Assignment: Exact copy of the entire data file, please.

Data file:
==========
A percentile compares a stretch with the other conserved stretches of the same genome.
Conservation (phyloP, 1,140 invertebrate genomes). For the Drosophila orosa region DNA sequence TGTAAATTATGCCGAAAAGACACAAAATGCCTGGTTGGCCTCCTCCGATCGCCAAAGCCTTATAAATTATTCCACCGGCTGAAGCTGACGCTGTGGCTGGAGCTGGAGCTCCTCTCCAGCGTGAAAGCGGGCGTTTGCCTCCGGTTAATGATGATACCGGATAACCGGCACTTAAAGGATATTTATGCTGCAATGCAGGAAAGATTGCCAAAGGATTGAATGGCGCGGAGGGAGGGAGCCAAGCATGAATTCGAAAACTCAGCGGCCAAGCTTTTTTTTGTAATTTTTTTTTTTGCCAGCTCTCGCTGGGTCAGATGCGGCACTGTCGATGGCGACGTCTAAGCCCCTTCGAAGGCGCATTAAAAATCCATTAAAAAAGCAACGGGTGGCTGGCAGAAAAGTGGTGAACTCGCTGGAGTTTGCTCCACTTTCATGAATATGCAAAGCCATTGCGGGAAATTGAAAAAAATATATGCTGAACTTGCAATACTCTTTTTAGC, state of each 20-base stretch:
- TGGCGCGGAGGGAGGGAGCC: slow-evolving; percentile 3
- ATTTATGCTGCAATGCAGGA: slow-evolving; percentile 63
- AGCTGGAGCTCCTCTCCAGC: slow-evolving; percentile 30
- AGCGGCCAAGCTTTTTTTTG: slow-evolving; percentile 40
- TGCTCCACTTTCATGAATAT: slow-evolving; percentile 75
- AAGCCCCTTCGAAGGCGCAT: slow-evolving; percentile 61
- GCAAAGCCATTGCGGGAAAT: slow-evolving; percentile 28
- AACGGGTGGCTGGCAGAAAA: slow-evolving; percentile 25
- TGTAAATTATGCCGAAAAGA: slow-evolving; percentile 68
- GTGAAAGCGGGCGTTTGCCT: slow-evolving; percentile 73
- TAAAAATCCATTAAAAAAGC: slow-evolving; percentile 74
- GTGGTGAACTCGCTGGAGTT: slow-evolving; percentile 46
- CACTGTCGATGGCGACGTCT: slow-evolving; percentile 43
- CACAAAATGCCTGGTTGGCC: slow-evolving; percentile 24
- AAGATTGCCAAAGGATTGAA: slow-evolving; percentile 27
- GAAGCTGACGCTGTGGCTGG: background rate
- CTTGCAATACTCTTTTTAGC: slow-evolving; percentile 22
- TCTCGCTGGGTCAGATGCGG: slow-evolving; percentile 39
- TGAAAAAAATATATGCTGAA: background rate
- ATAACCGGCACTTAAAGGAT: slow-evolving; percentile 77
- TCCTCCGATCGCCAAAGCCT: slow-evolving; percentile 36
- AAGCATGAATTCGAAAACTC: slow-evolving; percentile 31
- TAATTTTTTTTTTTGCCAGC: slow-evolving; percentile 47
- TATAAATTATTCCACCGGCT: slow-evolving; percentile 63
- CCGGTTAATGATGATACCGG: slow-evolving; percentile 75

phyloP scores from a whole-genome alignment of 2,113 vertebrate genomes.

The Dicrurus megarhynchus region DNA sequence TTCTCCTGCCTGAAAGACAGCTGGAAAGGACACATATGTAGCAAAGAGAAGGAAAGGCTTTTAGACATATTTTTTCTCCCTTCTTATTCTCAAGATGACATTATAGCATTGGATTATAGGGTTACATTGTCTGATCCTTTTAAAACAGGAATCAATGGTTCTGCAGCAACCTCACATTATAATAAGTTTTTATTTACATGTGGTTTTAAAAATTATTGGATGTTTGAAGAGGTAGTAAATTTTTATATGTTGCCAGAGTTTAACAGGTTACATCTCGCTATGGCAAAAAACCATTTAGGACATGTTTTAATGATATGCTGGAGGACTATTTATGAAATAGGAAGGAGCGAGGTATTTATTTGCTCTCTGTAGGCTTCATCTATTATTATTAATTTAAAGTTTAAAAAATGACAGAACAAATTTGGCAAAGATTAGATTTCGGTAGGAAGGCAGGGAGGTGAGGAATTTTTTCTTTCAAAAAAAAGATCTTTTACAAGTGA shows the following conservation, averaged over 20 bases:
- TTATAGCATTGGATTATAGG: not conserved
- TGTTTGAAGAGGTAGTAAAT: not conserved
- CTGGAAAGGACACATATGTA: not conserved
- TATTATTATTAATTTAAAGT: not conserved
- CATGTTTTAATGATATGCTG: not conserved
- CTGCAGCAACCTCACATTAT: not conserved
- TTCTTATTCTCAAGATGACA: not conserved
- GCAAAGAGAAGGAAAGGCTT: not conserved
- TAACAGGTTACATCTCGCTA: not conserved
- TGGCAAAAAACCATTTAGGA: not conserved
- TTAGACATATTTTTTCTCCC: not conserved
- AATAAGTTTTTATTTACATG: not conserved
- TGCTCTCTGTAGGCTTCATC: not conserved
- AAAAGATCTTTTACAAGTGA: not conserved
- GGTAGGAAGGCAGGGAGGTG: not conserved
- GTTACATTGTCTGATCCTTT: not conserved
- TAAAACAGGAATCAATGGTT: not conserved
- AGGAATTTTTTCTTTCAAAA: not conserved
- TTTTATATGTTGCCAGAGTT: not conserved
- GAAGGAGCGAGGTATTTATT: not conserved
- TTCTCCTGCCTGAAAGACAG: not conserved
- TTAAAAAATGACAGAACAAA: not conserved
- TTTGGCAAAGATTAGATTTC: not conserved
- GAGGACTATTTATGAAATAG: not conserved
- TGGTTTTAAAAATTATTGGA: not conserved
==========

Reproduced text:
A percentile compares a stretch with the other conserved stretches of the same genome.
Conservation (phyloP, 1,140 invertebrate genomes). For the Drosophila orosa region DNA sequence TGTAAATTATGCCGAAAAGACACAAAATGCCTGGTTGGCCTCCTCCGATCGCCAAAGCCTTATAAATTATTCCACCGGCTGAAGCTGACGCTGTGGCTGGAGCTGGAGCTCCTCTCCAGCGTGAAAGCGGGCGTTTGCCTCCGGTTAATGATGATACCGGATAACCGGCACTTAAAGGATATTTATGCTGCAATGCAGGAAAGATTGCCAAAGGATTGAATGGCGCGGAGGGAGGGAGCCAAGCATGAATTCGAAAACTCAGCGGCCAAGCTTTTTTTTGTAATTTTTTTTTTTGCCAGCTCTCGCTGGGTCAGATGCGGCACTGTCGATGGCGACGTCTAAGCCCCTTCGAAGGCGCATTAAAAATCCATTAAAAAAGCAACGGGTGGCTGGCAGAAAAGTGGTGAACTCGCTGGAGTTTGCTCCACTTTCATGAATATGCAAAGCCATTGCGGGAAATTGAAAAAAATATATGCTGAACTTGCAATACTCTTTTTAGC, state of each 20-base stretch:
- TGGCGCGGAGGGAGGGAGCC: slow-evolving; percentile 3
- ATTTATGCTGCAATGCAGGA: slow-evolving; percentile 63
- AGCTGGAGCTCCTCTCCAGC: slow-evolving; percentile 30
- AGCGGCCAAGCTTTTTTTTG: slow-evolving; percentile 40
- TGCTCCACTTTCATGAATAT: slow-evolving; percentile 75
- AAGCCCCTTCGAAGGCGCAT: slow-evolving; percentile 61
- GCAAAGCCATTGCGGGAAAT: slow-evolving; percentile 28
- AACGGGTGGCTGGCAGAAAA: slow-evolving; percentile 25
- TGTAAATTATGCCGAAAAGA: slow-evolving; percentile 68
- GTGAAAGCGGGCGTTTGCCT: slow-evolving; percentile 73
- TAAAAATCCATTAAAAAAGC: slow-evolving; percentile 74
- GTGGTGAACTCGCTGGAGTT: slow-evolving; percentile 46
- CACTGTCGATGGCGACGTCT: slow-evolving; percentile 43
- CACAAAATGCCTGGTTGGCC: slow-evolving; percentile 24
- AAGATTGCCAAAGGATTGAA: slow-evolving; percentile 27
- GAAGCTGACGCTGTGGCTGG: background rate
- CTTGCAATACTCTTTTTAGC: slow-evolving; percentile 22
- TCTCGCTGGGTCAGATGCGG: slow-evolving; percentile 39
- TGAAAAAAATATATGCTGAA: background rate
- ATAACCGGCACTTAAAGGAT: slow-evolving; percentile 77
- TCCTCCGATCGCCAAAGCCT: slow-evolving; percentile 36
- AAGCATGAATTCGAAAACTC: slow-evolving; percentile 31
- TAATTTTTTTTTTTGCCAGC: slow-evolving; percentile 47
- TATAAATTATTCCACCGGCT: slow-evolving; percentile 63
- CCGGTTAATGATGATACCGG: slow-evolving; percentile 75

phyloP scores from a whole-genome alignment of 2,113 vertebrate genomes.

The Dicrurus megarhynchus region DNA sequence TTCTCCTGCCTGAAAGACAGCTGGAAAGGACACATATGTAGCAAAGAGAAGGAAAGGCTTTTAGACATATTTTTTCTCCCTTCTTATTCTCAAGATGACATTATAGCATTGGATTATAGGGTTACATTGTCTGATCCTTTTAAAACAGGAATCAATGGTTCTGCAGCAACCTCACATTATAATAAGTTTTTATTTACATGTGGTTTTAAAAATTATTGGATGTTTGAAGAGGTAGTAAATTTTTATATGTTGCCAGAGTTTAACAGGTTACATCTCGCTATGGCAAAAAACCATTTAGGACATGTTTTAATGATATGCTGGAGGACTATTTATGAAATAGGAAGGAGCGAGGTATTTATTTGCTCTCTGTAGGCTTCATCTATTATTATTAATTTAAAGTTTAAAAAATGACAGAACAAATTTGGCAAAGATTAGATTTCGGTAGGAAGGCAGGGAGGTGAGGAATTTTTTCTTTCAAAAAAAAGATCTTTTACAAGTGA shows the following conservation, averaged over 20 bases:
- TTATAGCATTGGATTATAGG: not conserved
- TGTTTGAAGAGGTAGTAAAT: not conserved
- CTGGAAAGGACACATATGTA: not conserved
- TATTATTATTAATTTAAAGT: not conserved
- CATGTTTTAATGATATGCTG: not conserved
- CTGCAGCAACCTCACATTAT: not conserved
- TTCTTATTCTCAAGATGACA: not conserved
- GCAAAGAGAAGGAAAGGCTT: not conserved
- TAACAGGTTACATCTCGCTA: not conserved
- TGGCAAAAAACCATTTAGGA: not conserved
- TTAGACATATTTTTTCTCCC: not conserved
- AATAAGTTTTTATTTACATG: not conserved
- TGCTCTCTGTAGGCTTCATC: not conserved
- AAAAGATCTTTTACAAGTGA: not conserved
- GGTAGGAAGGCAGGGAGGTG: not conserved
- GTTACATTGTCTGATCCTTT: not conserved
- TAAAACAGGAATCAATGGTT: not conserved
- AGGAATTTTTTCTTTCAAAA: not conserved
- TTTTATATGTTGCCAGAGTT: not conserved
- GAAGGAGCGAGGTATTTATT: not conserved
- TTCTCCTGCCTGAAAGACAG: not conserved
- TTAAAAAATGACAGAACAAA: not conserved
- TTTGGCAAAGATTAGATTTC: not conserved
- GAGGACTATTTATGAAATAG: not conserved
- TGGTTTTAAAAATTATTGGA: not conserved